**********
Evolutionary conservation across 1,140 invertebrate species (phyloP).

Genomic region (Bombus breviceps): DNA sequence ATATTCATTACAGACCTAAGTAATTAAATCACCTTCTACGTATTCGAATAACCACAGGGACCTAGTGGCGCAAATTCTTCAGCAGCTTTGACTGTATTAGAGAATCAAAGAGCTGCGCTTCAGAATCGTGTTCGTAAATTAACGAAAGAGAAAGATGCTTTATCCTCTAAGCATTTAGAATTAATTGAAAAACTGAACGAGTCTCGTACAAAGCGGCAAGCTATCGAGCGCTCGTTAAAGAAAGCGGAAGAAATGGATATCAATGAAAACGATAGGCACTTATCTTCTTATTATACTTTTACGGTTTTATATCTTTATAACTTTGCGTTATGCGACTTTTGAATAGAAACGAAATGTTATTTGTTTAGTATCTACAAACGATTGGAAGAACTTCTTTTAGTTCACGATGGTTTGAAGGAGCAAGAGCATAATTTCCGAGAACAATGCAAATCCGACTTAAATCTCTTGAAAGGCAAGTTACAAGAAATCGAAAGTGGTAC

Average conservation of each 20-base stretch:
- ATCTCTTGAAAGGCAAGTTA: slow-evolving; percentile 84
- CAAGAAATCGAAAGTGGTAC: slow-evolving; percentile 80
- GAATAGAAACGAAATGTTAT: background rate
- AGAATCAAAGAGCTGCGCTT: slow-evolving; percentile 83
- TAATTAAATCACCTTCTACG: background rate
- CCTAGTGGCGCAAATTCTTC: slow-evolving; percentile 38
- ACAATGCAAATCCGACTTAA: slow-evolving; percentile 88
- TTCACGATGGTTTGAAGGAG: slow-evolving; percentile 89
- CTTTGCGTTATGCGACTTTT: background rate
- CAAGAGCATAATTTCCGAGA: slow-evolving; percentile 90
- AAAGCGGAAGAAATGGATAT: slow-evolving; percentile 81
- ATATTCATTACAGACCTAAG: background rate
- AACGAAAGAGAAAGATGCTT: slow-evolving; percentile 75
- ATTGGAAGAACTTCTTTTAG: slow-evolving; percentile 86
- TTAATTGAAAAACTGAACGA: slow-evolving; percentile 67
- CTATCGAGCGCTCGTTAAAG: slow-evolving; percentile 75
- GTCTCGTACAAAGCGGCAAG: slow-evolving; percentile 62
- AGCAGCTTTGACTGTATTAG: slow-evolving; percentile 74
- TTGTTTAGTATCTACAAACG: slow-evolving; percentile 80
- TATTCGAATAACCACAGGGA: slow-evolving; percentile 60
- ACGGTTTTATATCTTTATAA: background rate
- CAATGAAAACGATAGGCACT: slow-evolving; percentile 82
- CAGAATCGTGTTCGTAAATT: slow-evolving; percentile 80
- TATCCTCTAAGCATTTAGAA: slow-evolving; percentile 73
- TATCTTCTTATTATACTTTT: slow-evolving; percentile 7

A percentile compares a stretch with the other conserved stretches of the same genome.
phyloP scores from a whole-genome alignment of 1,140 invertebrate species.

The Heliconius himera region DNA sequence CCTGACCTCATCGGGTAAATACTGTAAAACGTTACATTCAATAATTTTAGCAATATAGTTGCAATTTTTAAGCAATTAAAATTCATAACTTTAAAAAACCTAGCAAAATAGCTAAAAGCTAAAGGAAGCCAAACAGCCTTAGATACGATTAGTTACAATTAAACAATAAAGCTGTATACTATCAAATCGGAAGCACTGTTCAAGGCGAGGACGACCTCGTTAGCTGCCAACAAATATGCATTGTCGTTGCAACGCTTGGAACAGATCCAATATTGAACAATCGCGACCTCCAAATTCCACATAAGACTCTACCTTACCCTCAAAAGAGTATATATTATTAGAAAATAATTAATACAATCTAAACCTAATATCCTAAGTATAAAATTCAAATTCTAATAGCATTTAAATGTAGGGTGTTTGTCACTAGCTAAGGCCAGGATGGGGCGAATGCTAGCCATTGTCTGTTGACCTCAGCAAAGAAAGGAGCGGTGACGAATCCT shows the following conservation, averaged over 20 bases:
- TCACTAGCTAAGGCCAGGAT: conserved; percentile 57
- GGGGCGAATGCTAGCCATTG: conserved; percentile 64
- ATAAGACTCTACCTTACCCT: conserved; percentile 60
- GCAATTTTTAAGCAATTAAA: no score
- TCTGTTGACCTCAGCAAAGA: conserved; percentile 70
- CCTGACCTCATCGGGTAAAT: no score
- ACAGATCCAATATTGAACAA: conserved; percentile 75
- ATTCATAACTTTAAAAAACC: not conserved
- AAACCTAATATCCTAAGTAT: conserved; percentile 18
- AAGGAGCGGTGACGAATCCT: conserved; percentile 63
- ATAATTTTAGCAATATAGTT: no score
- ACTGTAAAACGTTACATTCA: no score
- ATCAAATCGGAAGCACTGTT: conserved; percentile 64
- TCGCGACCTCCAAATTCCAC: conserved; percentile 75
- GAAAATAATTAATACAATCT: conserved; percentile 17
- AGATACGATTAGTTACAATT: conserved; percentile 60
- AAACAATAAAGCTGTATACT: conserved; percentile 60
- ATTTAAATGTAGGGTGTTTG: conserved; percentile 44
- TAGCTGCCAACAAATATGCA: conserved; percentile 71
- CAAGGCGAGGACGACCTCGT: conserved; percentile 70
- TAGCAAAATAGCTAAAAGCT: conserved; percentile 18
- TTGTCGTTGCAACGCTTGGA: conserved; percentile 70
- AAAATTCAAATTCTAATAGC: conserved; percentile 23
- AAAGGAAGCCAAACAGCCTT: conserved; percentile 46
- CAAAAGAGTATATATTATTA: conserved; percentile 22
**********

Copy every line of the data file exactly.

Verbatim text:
Evolutionary conservation across 1,140 invertebrate species (phyloP).

Genomic region (Bombus breviceps): DNA sequence ATATTCATTACAGACCTAAGTAATTAAATCACCTTCTACGTATTCGAATAACCACAGGGACCTAGTGGCGCAAATTCTTCAGCAGCTTTGACTGTATTAGAGAATCAAAGAGCTGCGCTTCAGAATCGTGTTCGTAAATTAACGAAAGAGAAAGATGCTTTATCCTCTAAGCATTTAGAATTAATTGAAAAACTGAACGAGTCTCGTACAAAGCGGCAAGCTATCGAGCGCTCGTTAAAGAAAGCGGAAGAAATGGATATCAATGAAAACGATAGGCACTTATCTTCTTATTATACTTTTACGGTTTTATATCTTTATAACTTTGCGTTATGCGACTTTTGAATAGAAACGAAATGTTATTTGTTTAGTATCTACAAACGATTGGAAGAACTTCTTTTAGTTCACGATGGTTTGAAGGAGCAAGAGCATAATTTCCGAGAACAATGCAAATCCGACTTAAATCTCTTGAAAGGCAAGTTACAAGAAATCGAAAGTGGTAC

Average conservation of each 20-base stretch:
- ATCTCTTGAAAGGCAAGTTA: slow-evolving; percentile 84
- CAAGAAATCGAAAGTGGTAC: slow-evolving; percentile 80
- GAATAGAAACGAAATGTTAT: background rate
- AGAATCAAAGAGCTGCGCTT: slow-evolving; percentile 83
- TAATTAAATCACCTTCTACG: background rate
- CCTAGTGGCGCAAATTCTTC: slow-evolving; percentile 38
- ACAATGCAAATCCGACTTAA: slow-evolving; percentile 88
- TTCACGATGGTTTGAAGGAG: slow-evolving; percentile 89
- CTTTGCGTTATGCGACTTTT: background rate
- CAAGAGCATAATTTCCGAGA: slow-evolving; percentile 90
- AAAGCGGAAGAAATGGATAT: slow-evolving; percentile 81
- ATATTCATTACAGACCTAAG: background rate
- AACGAAAGAGAAAGATGCTT: slow-evolving; percentile 75
- ATTGGAAGAACTTCTTTTAG: slow-evolving; percentile 86
- TTAATTGAAAAACTGAACGA: slow-evolving; percentile 67
- CTATCGAGCGCTCGTTAAAG: slow-evolving; percentile 75
- GTCTCGTACAAAGCGGCAAG: slow-evolving; percentile 62
- AGCAGCTTTGACTGTATTAG: slow-evolving; percentile 74
- TTGTTTAGTATCTACAAACG: slow-evolving; percentile 80
- TATTCGAATAACCACAGGGA: slow-evolving; percentile 60
- ACGGTTTTATATCTTTATAA: background rate
- CAATGAAAACGATAGGCACT: slow-evolving; percentile 82
- CAGAATCGTGTTCGTAAATT: slow-evolving; percentile 80
- TATCCTCTAAGCATTTAGAA: slow-evolving; percentile 73
- TATCTTCTTATTATACTTTT: slow-evolving; percentile 7

A percentile compares a stretch with the other conserved stretches of the same genome.
phyloP scores from a whole-genome alignment of 1,140 invertebrate species.

The Heliconius himera region DNA sequence CCTGACCTCATCGGGTAAATACTGTAAAACGTTACATTCAATAATTTTAGCAATATAGTTGCAATTTTTAAGCAATTAAAATTCATAACTTTAAAAAACCTAGCAAAATAGCTAAAAGCTAAAGGAAGCCAAACAGCCTTAGATACGATTAGTTACAATTAAACAATAAAGCTGTATACTATCAAATCGGAAGCACTGTTCAAGGCGAGGACGACCTCGTTAGCTGCCAACAAATATGCATTGTCGTTGCAACGCTTGGAACAGATCCAATATTGAACAATCGCGACCTCCAAATTCCACATAAGACTCTACCTTACCCTCAAAAGAGTATATATTATTAGAAAATAATTAATACAATCTAAACCTAATATCCTAAGTATAAAATTCAAATTCTAATAGCATTTAAATGTAGGGTGTTTGTCACTAGCTAAGGCCAGGATGGGGCGAATGCTAGCCATTGTCTGTTGACCTCAGCAAAGAAAGGAGCGGTGACGAATCCT shows the following conservation, averaged over 20 bases:
- TCACTAGCTAAGGCCAGGAT: conserved; percentile 57
- GGGGCGAATGCTAGCCATTG: conserved; percentile 64
- ATAAGACTCTACCTTACCCT: conserved; percentile 60
- GCAATTTTTAAGCAATTAAA: no score
- TCTGTTGACCTCAGCAAAGA: conserved; percentile 70
- CCTGACCTCATCGGGTAAAT: no score
- ACAGATCCAATATTGAACAA: conserved; percentile 75
- ATTCATAACTTTAAAAAACC: not conserved
- AAACCTAATATCCTAAGTAT: conserved; percentile 18
- AAGGAGCGGTGACGAATCCT: conserved; percentile 63
- ATAATTTTAGCAATATAGTT: no score
- ACTGTAAAACGTTACATTCA: no score
- ATCAAATCGGAAGCACTGTT: conserved; percentile 64
- TCGCGACCTCCAAATTCCAC: conserved; percentile 75
- GAAAATAATTAATACAATCT: conserved; percentile 17
- AGATACGATTAGTTACAATT: conserved; percentile 60
- AAACAATAAAGCTGTATACT: conserved; percentile 60
- ATTTAAATGTAGGGTGTTTG: conserved; percentile 44
- TAGCTGCCAACAAATATGCA: conserved; percentile 71
- CAAGGCGAGGACGACCTCGT: conserved; percentile 70
- TAGCAAAATAGCTAAAAGCT: conserved; percentile 18
- TTGTCGTTGCAACGCTTGGA: conserved; percentile 70
- AAAATTCAAATTCTAATAGC: conserved; percentile 23
- AAAGGAAGCCAAACAGCCTT: conserved; percentile 46
- CAAAAGAGTATATATTATTA: conserved; percentile 22